Altar Call – Opelika-Auburn News

Walter Albritton

May 29, 2011


One person can have an extraordinary influence in the lives of others


          On May 16, 1700, in the city of Dresden, the wife of a German nobleman gave birth to a baby boy.  The wealthy parents named their boy Nicholas Ludwig Graf von Zinzendorf. They had no idea that little Nicholas would have an extraordinary influence in the world. But he did. That baby boy became one of the most influential Christians of his time.

            Converted at age four, young Nicholas entered into a serious covenant with Christ at an early age. Later, reflecting on his childhood, Zinzendorf wrote, “At age five I was as sure of my faith in Jesus as I was sure that I had five fingers on my right hand.” During his youth he struggled with his mission in life – whether to enter the ministry or fulfill the expectation that he would become a Count. His struggle ended in an art gallery in Düsseldorf.

            He stood for hours contemplating a painting of Christ on the cross by gifted artist Domenico Feti. The painting was titled Ecce Homo, “Behold the Man.  At the bottom of the painting the artist had penned this inscription: “I did this for thee. What hast thou done for me?”

            Zinzendorf felt as though Christ was speaking those words directly to his heart. Stirred deeply, he vowed that day to devote his life to the service of Christ. He began to work with a group of Moravians whom he had allowed to live on his land. The Moravians emphasized personal piety. This contrasted sharply with the state Lutheran Church which had grown to symbolize a largely intellectual faith centered on belief in specific doctrines. Zinzendorf believed in "heart religion," a personal salvation built on the believer’s relationship with Christ.

            In 1727 Zinzendorf left public life and began working zealously with the Moravians. His leadership in Bible studies led soon to an intense experience of renewal often described as the "Moravian Pentecost." During a communion service the group felt the powerful presence of the Holy Spirit uniting them in love for one another. And it was out of his renewal that the Protestant World Mission Movement was born. Under the inspired leadership of Zinzendorf the Moravians began sending out missionaries – first to St. Thomas in the West Indies, then to Africa, America, Russia, and other parts of the world. By the end of Zinzendorf’s life their missionaries were at work from Greenland to South Africa, from one end of the earth to the other.

            Zinzendorf visited America where he worked with German Protestants in Pennsylvania. He is credited with founding the town of Bethlehem where his daughter organized a school that would become Moravian College. His desire to evangelize Native Americans led him to visit several chieftains of Indian tribes.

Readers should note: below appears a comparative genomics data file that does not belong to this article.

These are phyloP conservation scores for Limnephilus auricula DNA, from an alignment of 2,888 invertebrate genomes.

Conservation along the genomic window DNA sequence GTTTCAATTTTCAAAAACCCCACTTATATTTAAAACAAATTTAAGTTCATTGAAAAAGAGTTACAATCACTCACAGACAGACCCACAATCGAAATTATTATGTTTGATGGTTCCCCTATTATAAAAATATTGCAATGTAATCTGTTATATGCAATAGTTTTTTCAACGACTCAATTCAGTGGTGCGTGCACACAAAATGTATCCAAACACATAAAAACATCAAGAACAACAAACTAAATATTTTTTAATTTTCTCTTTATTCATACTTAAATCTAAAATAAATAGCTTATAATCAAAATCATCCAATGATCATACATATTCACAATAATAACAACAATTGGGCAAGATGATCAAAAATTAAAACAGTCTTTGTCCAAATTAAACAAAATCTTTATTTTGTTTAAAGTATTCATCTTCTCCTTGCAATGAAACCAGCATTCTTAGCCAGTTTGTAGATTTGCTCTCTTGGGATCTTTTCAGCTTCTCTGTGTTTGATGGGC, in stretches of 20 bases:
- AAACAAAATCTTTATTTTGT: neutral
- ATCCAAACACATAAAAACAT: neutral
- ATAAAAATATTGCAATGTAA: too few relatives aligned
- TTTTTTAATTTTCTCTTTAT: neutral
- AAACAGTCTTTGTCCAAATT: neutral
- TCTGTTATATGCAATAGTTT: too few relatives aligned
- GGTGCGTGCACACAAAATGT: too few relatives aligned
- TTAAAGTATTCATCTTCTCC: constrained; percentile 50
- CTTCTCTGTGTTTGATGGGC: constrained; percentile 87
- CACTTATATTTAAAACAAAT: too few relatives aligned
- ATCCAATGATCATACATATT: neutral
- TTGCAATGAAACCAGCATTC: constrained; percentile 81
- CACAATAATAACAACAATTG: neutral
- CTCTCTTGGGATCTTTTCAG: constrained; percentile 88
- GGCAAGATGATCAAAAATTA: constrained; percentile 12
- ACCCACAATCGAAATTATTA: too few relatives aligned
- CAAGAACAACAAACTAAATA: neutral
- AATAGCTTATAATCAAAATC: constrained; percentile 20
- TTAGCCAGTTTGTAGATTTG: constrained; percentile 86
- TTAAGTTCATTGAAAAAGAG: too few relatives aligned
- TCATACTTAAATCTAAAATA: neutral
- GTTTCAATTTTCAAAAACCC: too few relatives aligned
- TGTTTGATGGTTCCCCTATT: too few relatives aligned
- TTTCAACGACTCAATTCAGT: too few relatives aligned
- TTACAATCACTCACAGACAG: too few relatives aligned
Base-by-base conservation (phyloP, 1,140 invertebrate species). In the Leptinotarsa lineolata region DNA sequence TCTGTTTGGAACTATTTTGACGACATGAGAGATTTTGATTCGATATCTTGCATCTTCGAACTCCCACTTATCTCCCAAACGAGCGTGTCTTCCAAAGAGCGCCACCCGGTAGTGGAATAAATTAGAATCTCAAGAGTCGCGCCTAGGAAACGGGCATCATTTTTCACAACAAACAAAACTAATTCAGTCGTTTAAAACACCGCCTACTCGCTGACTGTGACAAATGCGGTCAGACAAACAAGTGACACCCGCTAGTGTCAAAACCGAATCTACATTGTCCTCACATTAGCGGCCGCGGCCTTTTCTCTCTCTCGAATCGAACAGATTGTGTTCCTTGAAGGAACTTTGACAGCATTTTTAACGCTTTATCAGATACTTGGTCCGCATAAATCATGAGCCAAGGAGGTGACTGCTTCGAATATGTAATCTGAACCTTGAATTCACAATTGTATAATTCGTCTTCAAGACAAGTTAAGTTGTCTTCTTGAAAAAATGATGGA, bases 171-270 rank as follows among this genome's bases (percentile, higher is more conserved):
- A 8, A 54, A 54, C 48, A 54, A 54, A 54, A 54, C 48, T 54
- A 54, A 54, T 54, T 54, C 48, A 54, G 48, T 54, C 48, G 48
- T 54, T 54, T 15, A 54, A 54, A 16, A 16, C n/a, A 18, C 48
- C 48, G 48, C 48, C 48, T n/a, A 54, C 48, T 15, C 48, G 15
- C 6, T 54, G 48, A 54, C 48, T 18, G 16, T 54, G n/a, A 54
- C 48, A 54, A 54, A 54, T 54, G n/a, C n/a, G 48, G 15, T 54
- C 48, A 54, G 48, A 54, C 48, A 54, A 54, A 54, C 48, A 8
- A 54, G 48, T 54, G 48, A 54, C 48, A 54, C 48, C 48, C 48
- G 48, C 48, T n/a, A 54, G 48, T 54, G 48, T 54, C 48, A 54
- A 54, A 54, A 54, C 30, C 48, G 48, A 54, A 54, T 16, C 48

Methodists like me are greatly indebted to Count Zinzendorf. He had a profound influence upon John and Charles Wesley, the founders of Methodism. The Count’s inner peace and calm assurance inspired the Wesley brothers to trust Christ for salvation and the assurance they had been seeking. 

            The Wesleys influenced thousands of people in England and America during the 18th Century. Charles Wesley’s hymns continue to influence millions of Christian across the world. Before his death in 1788 Charles had written 8,989 hymns, 6500 of which are singable. Some of his songs like “And Can It Be?” and “Hark! The Herald Angels Sing” are among the most popular songs in Christendom.

            A person’s influence is an extraordinary thing to consider. Think, for example, about the old painting of the crucifixion that touched Zinzendorf’s heart in the art museum. The artist, Domenico Feti, would never have finished the painting without the help of a nameless little girl.

            Three hundred years before Zinzendorf was born Feti finished the first sketch of the face of Christ. The story is that he asked the landlady’s little girl to look at his sketch and tell him what she thought it was. She did and said, “It is a good man.”

            Disappointed, the painter destroyed the sketch and after much prayer started over. Again he asked the little girl to tell him what she thought about the face he had painted. This time the girl said it looked like a man who had suffered a lot.

            Again Feti destroyed his sketch. After more prayer he painted the face of Christ a third time. Once more he asked the girl to tell him who it was. The girl looked at the painting for a few minutes, and then fell to her knees, saying, “It is the Lord.”

            Such a story compels me to remember never to underestimate the power of a person’s influence. Even the observation of an unknown little girl made a powerful difference three hundred years later.

            Your influence is one of your most important possessions. Be careful not to waste it. Use it wisely. It can make an extraordinary difference in the lives of others – perhaps for centuries to come.  + + +